Desperation in the airline industry over oil prices has caused a seemingly unprecedented collaboration among the major U.S. airlines, at least temporarily. Over the past several days the airlines have emailed their flyers an An Open Letter to All Airline Customers, calling on travelers to contact their Congressional representatives and ask them to support legislation stopping oil speculation, something the airlines blame in part for causing sky-high fuel prices. The letter was signed by the CEOs of AirTran, Alaska, American, Continental, Delta, Hawaiian, JetBlue, Midwest, Northwest, Southwest, United, and US Airways.
The letter explains that today at least two thirds of oil futures contracts are purchased by speculators, compared to one fifth 20 years ago: “Speculators buy up large amounts of oil and then sell it to each other again and again. A barrel of oil may trade 20-plus times before it is delivered and used; the price goes up with each trade and consumers pick up the final tab. Some market experts estimate that current prices reflect as much as $30 to $60 per barrel in unnecessary speculative costs.”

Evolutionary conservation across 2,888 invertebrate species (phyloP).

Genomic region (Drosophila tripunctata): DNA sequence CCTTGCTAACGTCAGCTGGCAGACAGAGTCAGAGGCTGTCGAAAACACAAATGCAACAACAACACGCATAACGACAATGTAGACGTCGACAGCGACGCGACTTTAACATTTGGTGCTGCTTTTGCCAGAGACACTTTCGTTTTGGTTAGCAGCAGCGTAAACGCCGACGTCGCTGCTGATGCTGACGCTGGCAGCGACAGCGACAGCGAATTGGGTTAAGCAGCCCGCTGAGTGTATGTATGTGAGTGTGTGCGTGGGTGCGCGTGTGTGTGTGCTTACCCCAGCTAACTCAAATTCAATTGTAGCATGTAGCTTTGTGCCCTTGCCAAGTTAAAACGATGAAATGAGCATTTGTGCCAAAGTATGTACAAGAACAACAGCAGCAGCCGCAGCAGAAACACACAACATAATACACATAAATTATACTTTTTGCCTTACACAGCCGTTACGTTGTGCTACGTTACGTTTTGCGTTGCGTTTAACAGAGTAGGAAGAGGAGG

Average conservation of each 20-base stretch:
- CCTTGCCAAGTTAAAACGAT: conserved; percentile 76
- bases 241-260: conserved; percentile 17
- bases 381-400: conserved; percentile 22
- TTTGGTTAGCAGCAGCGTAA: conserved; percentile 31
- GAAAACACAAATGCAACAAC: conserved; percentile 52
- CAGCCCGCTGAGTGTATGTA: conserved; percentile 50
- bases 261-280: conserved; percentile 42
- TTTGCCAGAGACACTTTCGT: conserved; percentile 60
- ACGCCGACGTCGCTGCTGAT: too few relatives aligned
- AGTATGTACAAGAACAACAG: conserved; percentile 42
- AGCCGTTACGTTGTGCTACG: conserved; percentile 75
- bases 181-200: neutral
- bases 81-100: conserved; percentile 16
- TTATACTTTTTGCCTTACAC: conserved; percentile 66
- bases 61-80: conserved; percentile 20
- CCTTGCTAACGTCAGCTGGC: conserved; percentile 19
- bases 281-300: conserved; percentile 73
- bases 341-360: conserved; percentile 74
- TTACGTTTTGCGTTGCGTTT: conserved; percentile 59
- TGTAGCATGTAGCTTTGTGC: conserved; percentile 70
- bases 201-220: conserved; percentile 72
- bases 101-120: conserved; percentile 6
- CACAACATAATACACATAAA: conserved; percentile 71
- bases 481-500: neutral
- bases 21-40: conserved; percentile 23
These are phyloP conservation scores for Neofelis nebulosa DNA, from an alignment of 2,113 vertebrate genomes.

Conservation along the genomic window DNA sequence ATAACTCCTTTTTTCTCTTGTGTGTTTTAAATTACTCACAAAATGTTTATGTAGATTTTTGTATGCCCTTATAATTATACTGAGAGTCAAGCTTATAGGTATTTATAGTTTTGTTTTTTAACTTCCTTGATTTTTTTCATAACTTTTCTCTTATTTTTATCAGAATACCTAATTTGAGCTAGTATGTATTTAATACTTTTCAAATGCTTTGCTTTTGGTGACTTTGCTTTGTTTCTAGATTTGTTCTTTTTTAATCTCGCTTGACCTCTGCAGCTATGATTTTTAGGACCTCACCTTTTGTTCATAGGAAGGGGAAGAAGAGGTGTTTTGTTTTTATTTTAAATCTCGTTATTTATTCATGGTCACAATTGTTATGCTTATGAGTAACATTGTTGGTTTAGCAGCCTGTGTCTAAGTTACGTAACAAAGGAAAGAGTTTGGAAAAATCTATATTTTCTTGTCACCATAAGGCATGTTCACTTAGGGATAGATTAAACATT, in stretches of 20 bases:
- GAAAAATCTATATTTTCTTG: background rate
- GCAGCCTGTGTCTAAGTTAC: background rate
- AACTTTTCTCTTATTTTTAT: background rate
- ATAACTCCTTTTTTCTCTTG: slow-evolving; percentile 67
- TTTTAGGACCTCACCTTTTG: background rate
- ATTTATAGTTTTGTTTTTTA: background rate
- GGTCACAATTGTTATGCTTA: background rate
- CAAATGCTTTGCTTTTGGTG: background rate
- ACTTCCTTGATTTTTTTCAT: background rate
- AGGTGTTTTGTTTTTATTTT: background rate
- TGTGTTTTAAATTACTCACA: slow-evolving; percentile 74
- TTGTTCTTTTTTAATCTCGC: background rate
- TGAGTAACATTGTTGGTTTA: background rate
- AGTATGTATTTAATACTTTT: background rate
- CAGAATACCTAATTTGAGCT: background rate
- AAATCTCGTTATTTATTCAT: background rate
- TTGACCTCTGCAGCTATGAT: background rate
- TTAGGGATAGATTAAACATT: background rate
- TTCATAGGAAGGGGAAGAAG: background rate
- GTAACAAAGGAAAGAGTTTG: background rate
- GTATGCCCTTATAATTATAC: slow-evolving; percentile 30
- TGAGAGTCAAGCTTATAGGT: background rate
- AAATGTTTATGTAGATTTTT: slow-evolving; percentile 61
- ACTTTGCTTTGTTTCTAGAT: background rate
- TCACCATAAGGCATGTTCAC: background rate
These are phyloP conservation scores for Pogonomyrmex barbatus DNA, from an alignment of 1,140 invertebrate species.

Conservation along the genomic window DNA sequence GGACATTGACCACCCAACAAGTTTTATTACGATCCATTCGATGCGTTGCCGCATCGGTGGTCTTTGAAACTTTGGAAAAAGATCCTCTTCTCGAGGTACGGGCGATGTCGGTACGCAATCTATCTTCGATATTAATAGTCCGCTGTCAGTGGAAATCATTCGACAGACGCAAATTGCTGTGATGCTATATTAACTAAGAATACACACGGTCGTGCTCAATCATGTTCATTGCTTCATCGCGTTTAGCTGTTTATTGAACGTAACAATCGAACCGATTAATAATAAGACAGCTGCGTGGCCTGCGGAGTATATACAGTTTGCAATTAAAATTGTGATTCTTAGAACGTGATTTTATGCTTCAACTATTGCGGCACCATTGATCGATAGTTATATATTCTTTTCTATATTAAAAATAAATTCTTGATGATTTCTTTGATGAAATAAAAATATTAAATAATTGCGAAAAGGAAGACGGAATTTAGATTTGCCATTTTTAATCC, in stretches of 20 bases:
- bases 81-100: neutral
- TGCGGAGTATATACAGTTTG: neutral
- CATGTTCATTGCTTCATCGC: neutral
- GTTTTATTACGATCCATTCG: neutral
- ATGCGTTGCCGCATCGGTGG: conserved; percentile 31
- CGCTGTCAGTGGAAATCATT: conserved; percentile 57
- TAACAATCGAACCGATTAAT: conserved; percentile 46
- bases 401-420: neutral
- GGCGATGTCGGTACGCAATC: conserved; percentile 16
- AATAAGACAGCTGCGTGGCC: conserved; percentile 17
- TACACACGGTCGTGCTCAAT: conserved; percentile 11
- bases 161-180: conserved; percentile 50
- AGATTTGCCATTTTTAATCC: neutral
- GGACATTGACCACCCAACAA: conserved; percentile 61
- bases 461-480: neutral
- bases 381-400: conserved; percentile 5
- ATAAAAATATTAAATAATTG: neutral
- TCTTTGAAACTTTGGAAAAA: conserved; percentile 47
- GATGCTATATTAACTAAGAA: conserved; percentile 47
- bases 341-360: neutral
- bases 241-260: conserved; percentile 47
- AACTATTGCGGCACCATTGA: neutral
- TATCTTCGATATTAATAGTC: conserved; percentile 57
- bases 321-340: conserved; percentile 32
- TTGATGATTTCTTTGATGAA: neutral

The note then goes on to explain the need for Congress to create reforms that will help keep speculation in check. It links to the website StopOilSpeculationNow.com, where you can look up your senators and representatives and send them an editable form letter.
So, are the airlines right, are oil speculators the real villains behind our travel woes? Air industry blogger Rick Seaney recently asked representatives from the Department of Transportation (DOT) this question, and the DOT seemed to agree with the airlines that speculators are a big part of the problem. Seaney, however, noted arguments made in a recent Economist article, Don’t Blame the Speculators. The article suggests that the percentage of oil futures being bought worldwide by speculators is much smaller than the airlines’ estimates. It also notes that the goal of oil speculation is to win bets on how much oil prices will go up or down based on supply and demand, not to force prices higher.
The hundreds of well-thought-out comments debating the article’s ideas suggest that the issue is much more complicated and multifaceted than either the airlines or oil speculators would have us believe. What do you think?
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